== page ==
Table-driven unit tests

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This type of testing is popular technique for testing with predefined input and output values.

Create a file called main.go with content:

package main

import (

func main() {
    fmt.Println(Sum(4, 5))

func Sum(a, b int) int {
    return a + b

After you run it with, you will see that the output is 9. Although the Sum function looks pretty simple, it is a good idea to test your code. In order to do this, we create another file named main_test.go in the same folder as main.go, containing the following code:

package main

import (

// Test methods start with Test
func TestSum(t *testing.T) {
    // Note that the data variable is of type array of anonymous struct,
    // which is very handy for writing table-driven unit tests.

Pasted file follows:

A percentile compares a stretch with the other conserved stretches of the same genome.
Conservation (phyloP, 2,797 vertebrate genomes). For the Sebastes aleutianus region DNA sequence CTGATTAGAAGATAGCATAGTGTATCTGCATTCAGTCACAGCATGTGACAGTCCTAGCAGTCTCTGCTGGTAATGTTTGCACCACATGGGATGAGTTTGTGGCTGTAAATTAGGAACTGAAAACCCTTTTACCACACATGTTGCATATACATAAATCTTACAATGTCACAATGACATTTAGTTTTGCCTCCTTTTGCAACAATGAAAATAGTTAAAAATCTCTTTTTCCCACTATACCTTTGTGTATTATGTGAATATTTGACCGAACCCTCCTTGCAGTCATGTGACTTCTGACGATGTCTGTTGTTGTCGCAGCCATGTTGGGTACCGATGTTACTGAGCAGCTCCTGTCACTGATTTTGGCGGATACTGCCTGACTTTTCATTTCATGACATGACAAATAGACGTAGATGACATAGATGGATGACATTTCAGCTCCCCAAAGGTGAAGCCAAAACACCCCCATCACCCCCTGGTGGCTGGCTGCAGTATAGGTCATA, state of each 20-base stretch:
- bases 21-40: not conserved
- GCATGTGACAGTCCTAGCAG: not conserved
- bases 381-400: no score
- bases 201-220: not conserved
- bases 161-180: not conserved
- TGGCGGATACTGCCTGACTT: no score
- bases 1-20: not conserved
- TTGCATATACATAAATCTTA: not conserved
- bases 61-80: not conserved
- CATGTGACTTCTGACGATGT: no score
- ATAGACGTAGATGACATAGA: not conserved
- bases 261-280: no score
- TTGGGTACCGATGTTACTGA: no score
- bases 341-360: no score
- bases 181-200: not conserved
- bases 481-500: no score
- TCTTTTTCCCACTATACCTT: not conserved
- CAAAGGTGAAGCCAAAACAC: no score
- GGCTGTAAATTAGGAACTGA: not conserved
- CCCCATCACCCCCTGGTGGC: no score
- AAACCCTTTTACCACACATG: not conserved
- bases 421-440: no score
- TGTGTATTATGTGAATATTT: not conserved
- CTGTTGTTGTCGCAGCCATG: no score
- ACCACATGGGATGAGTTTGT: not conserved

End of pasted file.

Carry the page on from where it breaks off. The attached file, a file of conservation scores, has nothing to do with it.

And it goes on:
data := []struct {
        a, b, res int
        {1, 2, 3},
        {0, 0, 0},
        {1, -1, 0},
        {2, 3, 5},
        {1000, 234, 1234},

    for _, d := range data {
        if got := Sum(d.a, d.b); got != d.res {
            t.Errorf("Sum(%d, %d) == %d, want %d", d.a, d.b, got, d.res)

As you can see, a slice of anonymous structs is created, each with a set of inputs and the expected result. This allows a large number of test cases to be created all together in one place, then executed in a loop, reducing code repetition and improving clarity.

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